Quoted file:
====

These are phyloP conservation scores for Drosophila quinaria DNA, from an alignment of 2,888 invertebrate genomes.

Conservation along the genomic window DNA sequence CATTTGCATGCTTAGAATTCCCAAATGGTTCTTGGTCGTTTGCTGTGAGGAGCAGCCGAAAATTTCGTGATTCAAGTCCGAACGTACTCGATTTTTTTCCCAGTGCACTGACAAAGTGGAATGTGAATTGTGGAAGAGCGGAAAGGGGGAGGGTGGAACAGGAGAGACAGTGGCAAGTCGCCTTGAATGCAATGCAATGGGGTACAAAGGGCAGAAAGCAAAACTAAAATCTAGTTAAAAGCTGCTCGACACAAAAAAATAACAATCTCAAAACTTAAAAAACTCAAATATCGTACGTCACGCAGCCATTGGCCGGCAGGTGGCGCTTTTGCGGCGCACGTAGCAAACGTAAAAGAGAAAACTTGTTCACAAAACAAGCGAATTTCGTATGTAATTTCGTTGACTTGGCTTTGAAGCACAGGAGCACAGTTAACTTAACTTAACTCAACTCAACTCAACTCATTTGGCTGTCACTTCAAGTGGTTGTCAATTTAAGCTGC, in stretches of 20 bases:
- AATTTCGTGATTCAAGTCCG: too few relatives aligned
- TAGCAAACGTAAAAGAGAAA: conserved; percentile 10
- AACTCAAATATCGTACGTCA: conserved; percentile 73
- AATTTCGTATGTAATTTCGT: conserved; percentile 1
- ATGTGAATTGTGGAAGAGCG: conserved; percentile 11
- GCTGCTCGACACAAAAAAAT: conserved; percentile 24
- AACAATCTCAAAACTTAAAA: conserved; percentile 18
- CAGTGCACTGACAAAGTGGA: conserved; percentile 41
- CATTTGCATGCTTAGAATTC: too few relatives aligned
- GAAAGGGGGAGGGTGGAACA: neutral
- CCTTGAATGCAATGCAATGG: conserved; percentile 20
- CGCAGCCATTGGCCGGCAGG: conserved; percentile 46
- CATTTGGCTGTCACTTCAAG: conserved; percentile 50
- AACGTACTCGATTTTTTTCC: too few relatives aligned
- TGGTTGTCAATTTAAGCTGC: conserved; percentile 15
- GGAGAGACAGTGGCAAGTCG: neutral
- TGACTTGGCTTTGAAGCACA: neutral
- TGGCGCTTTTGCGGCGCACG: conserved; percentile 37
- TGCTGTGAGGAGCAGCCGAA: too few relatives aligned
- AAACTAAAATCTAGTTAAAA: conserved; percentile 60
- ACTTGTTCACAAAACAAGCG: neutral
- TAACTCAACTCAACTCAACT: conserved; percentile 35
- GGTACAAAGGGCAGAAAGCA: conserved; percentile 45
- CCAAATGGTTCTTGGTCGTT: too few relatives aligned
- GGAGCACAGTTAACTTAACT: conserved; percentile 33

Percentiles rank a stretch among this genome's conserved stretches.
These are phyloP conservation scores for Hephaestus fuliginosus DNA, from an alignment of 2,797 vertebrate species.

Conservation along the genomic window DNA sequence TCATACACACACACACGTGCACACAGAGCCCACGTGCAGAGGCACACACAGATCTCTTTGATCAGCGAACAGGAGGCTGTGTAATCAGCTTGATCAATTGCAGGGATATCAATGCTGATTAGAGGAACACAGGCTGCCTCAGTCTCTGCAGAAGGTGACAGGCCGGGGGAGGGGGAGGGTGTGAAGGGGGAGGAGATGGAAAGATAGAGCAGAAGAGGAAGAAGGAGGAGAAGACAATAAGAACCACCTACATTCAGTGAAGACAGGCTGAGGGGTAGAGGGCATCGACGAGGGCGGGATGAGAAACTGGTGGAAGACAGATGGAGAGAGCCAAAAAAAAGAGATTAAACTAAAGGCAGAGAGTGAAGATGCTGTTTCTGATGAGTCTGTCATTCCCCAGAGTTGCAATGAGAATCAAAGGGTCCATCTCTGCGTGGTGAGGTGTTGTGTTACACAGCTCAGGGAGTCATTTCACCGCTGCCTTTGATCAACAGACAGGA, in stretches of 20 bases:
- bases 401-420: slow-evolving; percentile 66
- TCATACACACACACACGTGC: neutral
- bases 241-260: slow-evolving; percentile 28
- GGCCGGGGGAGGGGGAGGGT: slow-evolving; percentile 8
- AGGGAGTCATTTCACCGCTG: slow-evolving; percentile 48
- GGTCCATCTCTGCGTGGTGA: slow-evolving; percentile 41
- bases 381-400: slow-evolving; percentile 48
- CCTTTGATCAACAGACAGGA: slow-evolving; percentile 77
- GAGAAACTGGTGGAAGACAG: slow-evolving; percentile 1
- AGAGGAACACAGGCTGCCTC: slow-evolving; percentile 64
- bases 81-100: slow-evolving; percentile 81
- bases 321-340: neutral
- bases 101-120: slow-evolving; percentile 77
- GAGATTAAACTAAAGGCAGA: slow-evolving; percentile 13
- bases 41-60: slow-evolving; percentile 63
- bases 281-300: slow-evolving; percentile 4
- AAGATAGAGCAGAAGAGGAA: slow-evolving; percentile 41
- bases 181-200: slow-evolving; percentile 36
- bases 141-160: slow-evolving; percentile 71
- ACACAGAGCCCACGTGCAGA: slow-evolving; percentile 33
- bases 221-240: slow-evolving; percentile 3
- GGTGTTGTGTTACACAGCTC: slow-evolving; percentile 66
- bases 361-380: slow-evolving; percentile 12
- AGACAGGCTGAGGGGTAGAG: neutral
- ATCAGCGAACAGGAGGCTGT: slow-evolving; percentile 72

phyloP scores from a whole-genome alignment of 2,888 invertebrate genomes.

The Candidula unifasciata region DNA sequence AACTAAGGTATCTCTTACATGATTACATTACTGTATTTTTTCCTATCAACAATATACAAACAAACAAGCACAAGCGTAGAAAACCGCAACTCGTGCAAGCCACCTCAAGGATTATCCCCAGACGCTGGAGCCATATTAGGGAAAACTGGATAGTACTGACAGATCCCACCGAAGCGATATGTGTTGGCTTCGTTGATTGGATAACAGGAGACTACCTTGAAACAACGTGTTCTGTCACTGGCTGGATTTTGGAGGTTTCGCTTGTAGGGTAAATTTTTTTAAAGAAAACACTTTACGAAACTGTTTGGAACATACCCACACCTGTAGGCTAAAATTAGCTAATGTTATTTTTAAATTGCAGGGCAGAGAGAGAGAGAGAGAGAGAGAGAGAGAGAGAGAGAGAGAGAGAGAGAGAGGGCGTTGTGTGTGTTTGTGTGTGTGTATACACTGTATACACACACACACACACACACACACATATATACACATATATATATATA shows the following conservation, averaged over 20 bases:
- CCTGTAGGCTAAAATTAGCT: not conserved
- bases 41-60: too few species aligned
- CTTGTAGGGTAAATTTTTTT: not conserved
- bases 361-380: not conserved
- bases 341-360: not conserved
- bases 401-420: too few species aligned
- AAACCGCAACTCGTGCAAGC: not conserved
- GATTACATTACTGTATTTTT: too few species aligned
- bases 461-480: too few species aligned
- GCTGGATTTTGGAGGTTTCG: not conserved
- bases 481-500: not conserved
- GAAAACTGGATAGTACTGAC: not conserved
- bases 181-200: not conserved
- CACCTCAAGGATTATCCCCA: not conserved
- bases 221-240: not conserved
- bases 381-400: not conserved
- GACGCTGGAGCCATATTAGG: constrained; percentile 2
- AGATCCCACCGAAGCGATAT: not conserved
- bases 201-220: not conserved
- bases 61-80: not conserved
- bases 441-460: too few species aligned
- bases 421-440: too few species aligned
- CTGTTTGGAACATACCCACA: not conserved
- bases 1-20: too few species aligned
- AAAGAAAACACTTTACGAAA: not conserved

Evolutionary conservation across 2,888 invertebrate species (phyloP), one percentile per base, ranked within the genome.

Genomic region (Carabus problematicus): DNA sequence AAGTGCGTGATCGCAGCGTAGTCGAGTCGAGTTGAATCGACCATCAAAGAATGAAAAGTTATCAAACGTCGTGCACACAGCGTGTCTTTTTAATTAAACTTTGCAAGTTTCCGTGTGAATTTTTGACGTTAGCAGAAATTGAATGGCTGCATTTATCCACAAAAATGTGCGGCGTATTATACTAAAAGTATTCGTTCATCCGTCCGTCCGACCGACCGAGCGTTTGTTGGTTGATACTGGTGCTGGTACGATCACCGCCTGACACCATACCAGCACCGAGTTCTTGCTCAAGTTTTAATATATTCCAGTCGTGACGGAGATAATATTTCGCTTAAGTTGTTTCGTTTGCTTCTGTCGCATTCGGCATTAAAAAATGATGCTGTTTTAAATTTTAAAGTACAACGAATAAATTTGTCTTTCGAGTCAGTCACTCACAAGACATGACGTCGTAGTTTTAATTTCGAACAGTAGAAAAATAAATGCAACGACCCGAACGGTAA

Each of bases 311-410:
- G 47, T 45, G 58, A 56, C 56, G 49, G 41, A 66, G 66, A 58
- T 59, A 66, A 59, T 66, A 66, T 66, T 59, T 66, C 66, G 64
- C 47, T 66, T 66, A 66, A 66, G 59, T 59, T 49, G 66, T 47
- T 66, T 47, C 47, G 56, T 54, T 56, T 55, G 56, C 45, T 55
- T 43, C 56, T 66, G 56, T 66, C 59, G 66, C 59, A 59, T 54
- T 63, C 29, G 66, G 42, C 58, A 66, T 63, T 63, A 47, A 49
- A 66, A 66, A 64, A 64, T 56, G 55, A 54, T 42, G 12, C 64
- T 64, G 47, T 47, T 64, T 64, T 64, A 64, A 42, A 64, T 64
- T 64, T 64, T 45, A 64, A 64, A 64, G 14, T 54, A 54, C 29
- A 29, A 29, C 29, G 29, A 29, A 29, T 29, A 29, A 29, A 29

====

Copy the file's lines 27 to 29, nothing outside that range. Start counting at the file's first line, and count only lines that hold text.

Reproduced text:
- GGAGCACAGTTAACTTAACT: conserved; percentile 33

Percentiles rank a stretch among this genome's conserved stretches.
These are phyloP conservation scores for Hephaestus fuliginosus DNA, from an alignment of 2,797 vertebrate species.